Tue. Jul 16th, 2019

Yes, Dyson products are really expensive. But there’s a reason for that.

Yes, Dyson products are really expensive. But there's a reason for that.

Have you ever walked into an electrical appliance shop and looked at the price tag of a Dyson product?

We’re pretty sure the first thing that comes to your mind is: “Why are these products so expensive?”

Well, we were recently invited to the Dyson Malaysia Development Centre and now understand their justification on the cost of their products.

Dyson abuses their products.

Each batch of products will undergo rigorous testing and only if the engineers are happy with the results, will the product be shipped to stores.

We’re talking about literally beating the shit out of their products.

Drop test, lifetime usage tests, slams, you name it, they’ve done it. An engineer told us that if one of the products doesn’t meet their standards, the entire batch is scrapped.

We were also impressed that they took human error in account such as, knocking into it and tipping it over, falling from table height, and even wrongly handling a product.

Heck, they even abuse the remotes that control the devices. You can never be too sure, am I right?

They developed a new testing method for air purifiers.

Air purifiers are generally measured by their Clean Air Delivery Rate (CADR) which is broken down into three categories: Smoke, dust, and pollen.

While this test method has been widely used by companies to rate their products’ effectiveness, Dyson has found a significant flaw with this method.

It creates a clean pocket of air around the purifier, leaving the rest of the room contaminated with pollutants.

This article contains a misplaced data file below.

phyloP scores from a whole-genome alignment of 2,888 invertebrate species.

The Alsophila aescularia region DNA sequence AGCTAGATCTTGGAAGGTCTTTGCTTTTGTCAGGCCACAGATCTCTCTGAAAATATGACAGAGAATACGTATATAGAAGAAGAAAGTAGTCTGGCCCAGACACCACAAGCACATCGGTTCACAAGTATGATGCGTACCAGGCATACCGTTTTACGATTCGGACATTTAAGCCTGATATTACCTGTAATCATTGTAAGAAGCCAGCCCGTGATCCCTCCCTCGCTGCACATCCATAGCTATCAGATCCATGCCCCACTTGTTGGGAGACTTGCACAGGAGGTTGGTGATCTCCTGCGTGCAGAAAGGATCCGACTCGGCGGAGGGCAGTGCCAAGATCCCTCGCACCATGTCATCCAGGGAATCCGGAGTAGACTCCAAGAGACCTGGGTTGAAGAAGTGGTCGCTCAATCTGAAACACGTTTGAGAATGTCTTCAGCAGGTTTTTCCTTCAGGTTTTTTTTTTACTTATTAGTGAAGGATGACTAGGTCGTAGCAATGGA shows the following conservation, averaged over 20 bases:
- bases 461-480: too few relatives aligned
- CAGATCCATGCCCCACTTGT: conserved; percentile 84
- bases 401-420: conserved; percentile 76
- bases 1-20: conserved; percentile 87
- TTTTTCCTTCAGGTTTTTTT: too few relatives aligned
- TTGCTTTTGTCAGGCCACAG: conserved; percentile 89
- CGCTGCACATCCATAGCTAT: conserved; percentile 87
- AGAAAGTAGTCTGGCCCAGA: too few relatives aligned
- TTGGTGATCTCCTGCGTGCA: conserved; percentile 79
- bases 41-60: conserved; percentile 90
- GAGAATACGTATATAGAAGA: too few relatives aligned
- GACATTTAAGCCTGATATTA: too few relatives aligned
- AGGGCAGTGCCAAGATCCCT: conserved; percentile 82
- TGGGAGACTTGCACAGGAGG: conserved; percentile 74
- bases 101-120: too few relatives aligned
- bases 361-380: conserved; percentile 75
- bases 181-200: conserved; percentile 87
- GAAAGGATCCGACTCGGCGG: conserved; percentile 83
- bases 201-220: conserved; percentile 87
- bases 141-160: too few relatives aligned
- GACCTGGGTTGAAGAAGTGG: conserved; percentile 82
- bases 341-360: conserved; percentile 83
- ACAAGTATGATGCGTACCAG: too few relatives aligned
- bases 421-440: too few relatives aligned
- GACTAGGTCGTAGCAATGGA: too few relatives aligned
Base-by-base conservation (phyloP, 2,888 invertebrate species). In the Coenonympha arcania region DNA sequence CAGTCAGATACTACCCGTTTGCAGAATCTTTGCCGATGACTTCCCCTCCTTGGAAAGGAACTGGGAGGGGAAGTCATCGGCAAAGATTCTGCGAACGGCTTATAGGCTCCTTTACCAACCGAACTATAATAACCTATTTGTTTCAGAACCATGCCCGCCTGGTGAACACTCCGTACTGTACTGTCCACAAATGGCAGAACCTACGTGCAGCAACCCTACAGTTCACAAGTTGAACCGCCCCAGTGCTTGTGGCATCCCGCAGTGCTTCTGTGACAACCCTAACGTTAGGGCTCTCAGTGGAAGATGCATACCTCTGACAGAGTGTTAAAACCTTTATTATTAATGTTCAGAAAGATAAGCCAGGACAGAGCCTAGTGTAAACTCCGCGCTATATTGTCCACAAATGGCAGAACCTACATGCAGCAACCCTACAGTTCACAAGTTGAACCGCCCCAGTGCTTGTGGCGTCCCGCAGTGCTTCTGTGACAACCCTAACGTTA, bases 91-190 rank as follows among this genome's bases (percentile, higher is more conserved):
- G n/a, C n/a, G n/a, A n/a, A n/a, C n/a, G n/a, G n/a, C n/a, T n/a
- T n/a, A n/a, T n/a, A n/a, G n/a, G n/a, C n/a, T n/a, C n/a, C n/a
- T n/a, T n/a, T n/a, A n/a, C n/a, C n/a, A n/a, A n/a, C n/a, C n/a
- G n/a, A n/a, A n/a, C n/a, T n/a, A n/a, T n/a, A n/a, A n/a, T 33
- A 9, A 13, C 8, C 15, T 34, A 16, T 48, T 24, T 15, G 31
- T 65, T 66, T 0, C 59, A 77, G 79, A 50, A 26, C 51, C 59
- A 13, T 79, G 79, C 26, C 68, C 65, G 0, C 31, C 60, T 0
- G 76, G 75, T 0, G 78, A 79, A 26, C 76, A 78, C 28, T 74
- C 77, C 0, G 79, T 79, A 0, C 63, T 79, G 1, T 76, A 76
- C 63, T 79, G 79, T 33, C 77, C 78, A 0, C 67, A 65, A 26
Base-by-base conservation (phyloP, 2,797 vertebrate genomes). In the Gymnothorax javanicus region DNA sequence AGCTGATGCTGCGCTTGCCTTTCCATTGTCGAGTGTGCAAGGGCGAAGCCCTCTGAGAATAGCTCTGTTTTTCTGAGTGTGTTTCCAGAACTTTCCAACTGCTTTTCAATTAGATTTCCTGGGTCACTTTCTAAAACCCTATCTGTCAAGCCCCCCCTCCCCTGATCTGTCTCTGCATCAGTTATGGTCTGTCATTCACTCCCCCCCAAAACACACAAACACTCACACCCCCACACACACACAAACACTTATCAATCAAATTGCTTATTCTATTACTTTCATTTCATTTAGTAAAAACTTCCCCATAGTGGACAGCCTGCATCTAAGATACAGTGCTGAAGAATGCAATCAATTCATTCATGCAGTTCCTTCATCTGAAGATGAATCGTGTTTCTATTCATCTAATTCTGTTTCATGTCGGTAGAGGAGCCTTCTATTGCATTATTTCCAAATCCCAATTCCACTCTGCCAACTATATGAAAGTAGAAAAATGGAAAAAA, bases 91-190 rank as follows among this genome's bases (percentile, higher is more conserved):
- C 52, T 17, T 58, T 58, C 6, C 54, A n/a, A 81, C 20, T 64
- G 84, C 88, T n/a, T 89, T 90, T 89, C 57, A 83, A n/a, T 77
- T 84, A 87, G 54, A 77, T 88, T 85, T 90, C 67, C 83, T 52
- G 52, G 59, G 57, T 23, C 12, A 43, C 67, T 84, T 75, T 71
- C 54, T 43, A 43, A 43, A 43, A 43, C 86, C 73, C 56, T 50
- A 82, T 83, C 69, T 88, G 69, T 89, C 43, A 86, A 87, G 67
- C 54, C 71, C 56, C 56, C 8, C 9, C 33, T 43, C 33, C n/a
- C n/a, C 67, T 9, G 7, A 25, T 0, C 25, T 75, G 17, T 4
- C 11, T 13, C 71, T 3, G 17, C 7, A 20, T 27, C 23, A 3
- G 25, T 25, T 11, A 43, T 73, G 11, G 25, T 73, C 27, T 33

So, they came out with a new testing method called POLAR. This test will monitor the air status of the entire room rather than just focusing on the machine’s effectiveness in cleaning the room.

Thanks to the results produced from their POLAR tests, Dyson is now the most up-to-date company on ridding your living space of pollutants efficiently.

The wind projected by the blade-less fan will circulate the air around the room and back to the purifier, ensuring every inch of the room is purified. Dyson has claimed that in one circulation, the Pure Cool air purifier can clean up to 99.5% of the room.

Dyson invested £2.5 billion in research and development.

Dyson’s POLAR testing lab

Over the last decade, Dyson has invested £2.5 billion into developing their products and expanding their research and development campus in Senai, Johor.

While you might feel that this is the reason their products are expensive, you’re highly mistaken.

This investment was mainly to accommodate a centre for their 1,200 employees, 22 laboratories, prototyping space, and areas for collaborative work.

Acoustic chamber to test sounds emitted from the products.

As mentioned before, a considerable chunk of the money goes into research and development with the goal of providing customers with appliances that can last years if not an entire lifetime.

Let’s put it this way: Would you buy a product that cost a lot, but lasts forever or a cheaper product that you might have to change every year?

Love and passion for creating.

During our tour of the Dyson facility, we met with some researchers and engineers that told us about the work they do in bringing life to the products.

Each of them showed enthusiasm when it came to letting us know about the labs and equipment that they are working with. They were also quick and accommodating when asked questions about their job or a scientific jargon we didn’t understand.

The evident proof is that the people working there have been with the company for an average of 4 years and the love for their creations show.

Understanding that, it provided us with confidence on spending a little bit more for a Dyson product because we would rather get a product from a reputable company that have poured their blood, sweat, and tears into what they create.

So the next time you see a Dyson product and its price, you might get a better understand on why it’s expensive.

[“source=mashable”]